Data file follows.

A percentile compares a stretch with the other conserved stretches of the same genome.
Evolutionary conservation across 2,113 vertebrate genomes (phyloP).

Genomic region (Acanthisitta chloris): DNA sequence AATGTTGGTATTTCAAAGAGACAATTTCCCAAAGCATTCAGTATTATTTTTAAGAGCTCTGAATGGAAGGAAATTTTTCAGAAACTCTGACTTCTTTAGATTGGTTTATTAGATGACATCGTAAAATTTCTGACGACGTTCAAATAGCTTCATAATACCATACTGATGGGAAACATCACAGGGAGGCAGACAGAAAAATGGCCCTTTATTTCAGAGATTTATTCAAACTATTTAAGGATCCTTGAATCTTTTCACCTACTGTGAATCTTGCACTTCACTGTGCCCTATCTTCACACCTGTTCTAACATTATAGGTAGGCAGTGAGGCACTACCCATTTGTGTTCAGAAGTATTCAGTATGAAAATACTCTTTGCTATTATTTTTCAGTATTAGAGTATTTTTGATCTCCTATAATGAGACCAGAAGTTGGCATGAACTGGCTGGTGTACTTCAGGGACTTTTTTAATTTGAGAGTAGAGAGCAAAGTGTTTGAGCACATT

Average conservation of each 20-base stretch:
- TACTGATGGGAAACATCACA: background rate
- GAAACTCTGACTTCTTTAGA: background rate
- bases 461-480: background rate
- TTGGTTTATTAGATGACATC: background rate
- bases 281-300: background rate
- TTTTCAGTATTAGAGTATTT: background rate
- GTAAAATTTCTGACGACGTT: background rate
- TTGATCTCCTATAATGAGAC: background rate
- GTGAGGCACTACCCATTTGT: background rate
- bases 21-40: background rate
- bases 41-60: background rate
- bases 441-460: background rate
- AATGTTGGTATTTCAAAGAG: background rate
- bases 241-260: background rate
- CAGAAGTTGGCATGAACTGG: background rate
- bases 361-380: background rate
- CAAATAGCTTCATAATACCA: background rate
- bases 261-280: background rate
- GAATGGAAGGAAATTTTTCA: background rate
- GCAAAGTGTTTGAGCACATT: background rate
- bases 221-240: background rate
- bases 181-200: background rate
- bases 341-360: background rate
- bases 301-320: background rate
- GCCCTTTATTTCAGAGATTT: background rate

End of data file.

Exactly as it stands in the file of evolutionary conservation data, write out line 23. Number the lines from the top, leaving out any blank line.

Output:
- GAATGGAAGGAAATTTTTCA: background rate